Dear reader,  

It is a great pleasure and honor for us to present to you the first SoPHIA newsletter! We hope that you will find it interesting and useful to know more about cultural heritage and the role it plays in our everyday life. 

To begin properly, let us introduce SoPHIA and our workplan. SoPHIA is about assessing in a holistic way the impact of projects based, focusing on, and involving cultural heritage. But why is impact assessment so important? Why today, in the midst of a global health crisis?

Assessment helps dealing in an affirmative way with uncertainty. While the relevance of cultural heritage – tangible and intangible alike – for the well-being of individuals and communities is generally acknowledged, policy makers, cultural managers and professionals need reliable tools to ascertain whether resources are used effectively and efficiently, and to give a full account of outputs, results and outcomes. Only a clear and holistic statement of benefits secured, and value produced through investments on cultural heritage justify the costs sustained.

To do so, and to monitor whether the desired or expected impacts of the CH interventions they fund are being achieved, EU policy-makers need shared standards and cross-domain assessment models. We, the SoPHIA consortium, are convinced that a full understanding and a proper assessment of interventions on cultural heritage is only possible if a holistic approach is adopted. 

What do we mean by holistic, though? Holistic is intended as a comprehensive view on the different domains of impact: the economic, social, cultural, and environmental domains. Only by embracing all and each one if these dimensions, we will be able to grasp the different impacts generated by projects on cultural heritage. But there is more! First, a comprehensive impact assessment should also hold a longitudinal perspective, which enables the observation of the emerging, less obvious, and indirect impacts. Second, the impact assessment process should involve people who has a direct or an indirect stake in the initiative so that they actually own them, either as individuals or as a community.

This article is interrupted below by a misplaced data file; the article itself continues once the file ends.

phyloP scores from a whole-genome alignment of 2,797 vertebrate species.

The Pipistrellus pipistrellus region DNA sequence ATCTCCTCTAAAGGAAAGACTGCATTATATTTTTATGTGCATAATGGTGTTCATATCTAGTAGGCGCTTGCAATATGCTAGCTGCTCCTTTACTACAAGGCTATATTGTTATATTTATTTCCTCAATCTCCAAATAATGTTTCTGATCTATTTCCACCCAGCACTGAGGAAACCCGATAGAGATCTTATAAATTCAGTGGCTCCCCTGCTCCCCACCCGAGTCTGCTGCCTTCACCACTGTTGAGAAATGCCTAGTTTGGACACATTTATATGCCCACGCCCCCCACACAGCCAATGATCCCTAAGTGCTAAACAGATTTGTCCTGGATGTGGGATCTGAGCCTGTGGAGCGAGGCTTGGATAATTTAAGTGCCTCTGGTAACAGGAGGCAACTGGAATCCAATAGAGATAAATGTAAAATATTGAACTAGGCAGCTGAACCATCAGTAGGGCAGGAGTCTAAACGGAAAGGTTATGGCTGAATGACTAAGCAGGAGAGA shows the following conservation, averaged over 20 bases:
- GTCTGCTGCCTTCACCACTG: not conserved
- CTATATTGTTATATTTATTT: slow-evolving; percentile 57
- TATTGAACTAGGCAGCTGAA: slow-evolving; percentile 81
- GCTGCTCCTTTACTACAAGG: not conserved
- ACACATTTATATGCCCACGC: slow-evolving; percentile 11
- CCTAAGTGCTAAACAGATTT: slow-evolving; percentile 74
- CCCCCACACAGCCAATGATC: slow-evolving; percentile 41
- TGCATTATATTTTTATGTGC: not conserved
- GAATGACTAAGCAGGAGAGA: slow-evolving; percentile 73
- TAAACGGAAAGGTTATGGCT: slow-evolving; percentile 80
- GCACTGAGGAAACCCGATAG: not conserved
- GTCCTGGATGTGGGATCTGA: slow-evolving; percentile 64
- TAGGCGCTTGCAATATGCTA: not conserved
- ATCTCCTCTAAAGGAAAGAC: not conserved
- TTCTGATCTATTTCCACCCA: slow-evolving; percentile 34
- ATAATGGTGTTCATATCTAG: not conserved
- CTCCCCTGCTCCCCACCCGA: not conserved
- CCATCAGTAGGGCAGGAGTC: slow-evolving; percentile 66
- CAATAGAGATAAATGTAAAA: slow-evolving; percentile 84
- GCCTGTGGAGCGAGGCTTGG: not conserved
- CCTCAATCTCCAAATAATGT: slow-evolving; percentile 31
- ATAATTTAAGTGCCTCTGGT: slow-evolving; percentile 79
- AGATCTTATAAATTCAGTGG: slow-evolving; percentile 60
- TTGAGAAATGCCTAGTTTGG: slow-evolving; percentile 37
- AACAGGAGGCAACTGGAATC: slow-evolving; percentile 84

As leading partner, we want to underline the great value of the SoPHIA consortium. Diversity is a key factor in our project: in fact, not only SoPHIA consortium merges different disciplines involved in the field of cultural heritage together; at the same time, being a social platform, it constantly engages stakeholders and Advisory Board members, to receive their valuable ideas and suggestions. This feature ensures a broader and inclusive perspective aiming at improving the quality of the interventions on cultural heritage and their impact on our everyday life.  

For a higher education institution, this is a crucial aspect. As stated in the H2020 program, enhancements can only be achieved through a deal between the research world, the institutions, and civil society. As a university, we are committed to that, and such an approach convinced us of the need to overcome boundaries between disciplines. This is the reason why we responded enthusiastically to the H2020 call and we are happy to be part of such a rich and diverse team and the larger community of people we want to engage in SOPHIA’s platform. A strong and multifaceted synergy between academy and research organizations can provide further and innovative insights to policy decision makers.  

We are committed to share as much as possible our efforts, our reflections, and our results. This newsletter is one of the means to disseminate and to invite discussion, feedbacks and contributions. We are eager to have you reading our newsletters, and hopefully sharing your feedback with us.

Enjoy your reading! 

Roma Tre team 


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